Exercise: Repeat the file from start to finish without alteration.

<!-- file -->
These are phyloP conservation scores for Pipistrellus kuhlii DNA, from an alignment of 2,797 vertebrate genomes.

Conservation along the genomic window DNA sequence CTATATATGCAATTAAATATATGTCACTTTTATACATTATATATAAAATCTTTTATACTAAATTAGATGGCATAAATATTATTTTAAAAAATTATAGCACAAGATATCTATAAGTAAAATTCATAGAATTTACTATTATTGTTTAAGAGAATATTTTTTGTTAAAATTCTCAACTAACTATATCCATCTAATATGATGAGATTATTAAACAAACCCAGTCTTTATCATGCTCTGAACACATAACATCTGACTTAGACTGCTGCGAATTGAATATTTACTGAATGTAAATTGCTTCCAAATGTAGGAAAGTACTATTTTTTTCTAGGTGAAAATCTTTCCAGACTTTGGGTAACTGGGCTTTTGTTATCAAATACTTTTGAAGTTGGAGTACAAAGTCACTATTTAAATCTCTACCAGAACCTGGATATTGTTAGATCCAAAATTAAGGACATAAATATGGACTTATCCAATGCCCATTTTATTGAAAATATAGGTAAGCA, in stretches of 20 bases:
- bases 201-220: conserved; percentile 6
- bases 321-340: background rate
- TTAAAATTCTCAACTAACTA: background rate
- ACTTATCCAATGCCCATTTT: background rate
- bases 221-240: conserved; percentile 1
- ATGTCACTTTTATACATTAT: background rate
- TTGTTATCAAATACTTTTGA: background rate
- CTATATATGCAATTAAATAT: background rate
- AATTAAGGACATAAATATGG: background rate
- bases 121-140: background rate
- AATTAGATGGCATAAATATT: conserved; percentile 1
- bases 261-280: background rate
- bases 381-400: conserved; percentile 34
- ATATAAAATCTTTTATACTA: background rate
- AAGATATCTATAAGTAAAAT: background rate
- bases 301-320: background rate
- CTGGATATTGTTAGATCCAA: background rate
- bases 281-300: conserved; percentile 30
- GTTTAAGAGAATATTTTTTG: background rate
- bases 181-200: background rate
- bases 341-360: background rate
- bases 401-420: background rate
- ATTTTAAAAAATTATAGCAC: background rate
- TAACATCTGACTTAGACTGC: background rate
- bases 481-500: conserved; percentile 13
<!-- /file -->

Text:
These are phyloP conservation scores for Pipistrellus kuhlii DNA, from an alignment of 2,797 vertebrate genomes.

Conservation along the genomic window DNA sequence CTATATATGCAATTAAATATATGTCACTTTTATACATTATATATAAAATCTTTTATACTAAATTAGATGGCATAAATATTATTTTAAAAAATTATAGCACAAGATATCTATAAGTAAAATTCATAGAATTTACTATTATTGTTTAAGAGAATATTTTTTGTTAAAATTCTCAACTAACTATATCCATCTAATATGATGAGATTATTAAACAAACCCAGTCTTTATCATGCTCTGAACACATAACATCTGACTTAGACTGCTGCGAATTGAATATTTACTGAATGTAAATTGCTTCCAAATGTAGGAAAGTACTATTTTTTTCTAGGTGAAAATCTTTCCAGACTTTGGGTAACTGGGCTTTTGTTATCAAATACTTTTGAAGTTGGAGTACAAAGTCACTATTTAAATCTCTACCAGAACCTGGATATTGTTAGATCCAAAATTAAGGACATAAATATGGACTTATCCAATGCCCATTTTATTGAAAATATAGGTAAGCA, in stretches of 20 bases:
- bases 201-220: conserved; percentile 6
- bases 321-340: background rate
- TTAAAATTCTCAACTAACTA: background rate
- ACTTATCCAATGCCCATTTT: background rate
- bases 221-240: conserved; percentile 1
- ATGTCACTTTTATACATTAT: background rate
- TTGTTATCAAATACTTTTGA: background rate
- CTATATATGCAATTAAATAT: background rate
- AATTAAGGACATAAATATGG: background rate
- bases 121-140: background rate
- AATTAGATGGCATAAATATT: conserved; percentile 1
- bases 261-280: background rate
- bases 381-400: conserved; percentile 34
- ATATAAAATCTTTTATACTA: background rate
- AAGATATCTATAAGTAAAAT: background rate
- bases 301-320: background rate
- CTGGATATTGTTAGATCCAA: background rate
- bases 281-300: conserved; percentile 30
- GTTTAAGAGAATATTTTTTG: background rate
- bases 181-200: background rate
- bases 341-360: background rate
- bases 401-420: background rate
- ATTTTAAAAAATTATAGCAC: background rate
- TAACATCTGACTTAGACTGC: background rate
- bases 481-500: conserved; percentile 13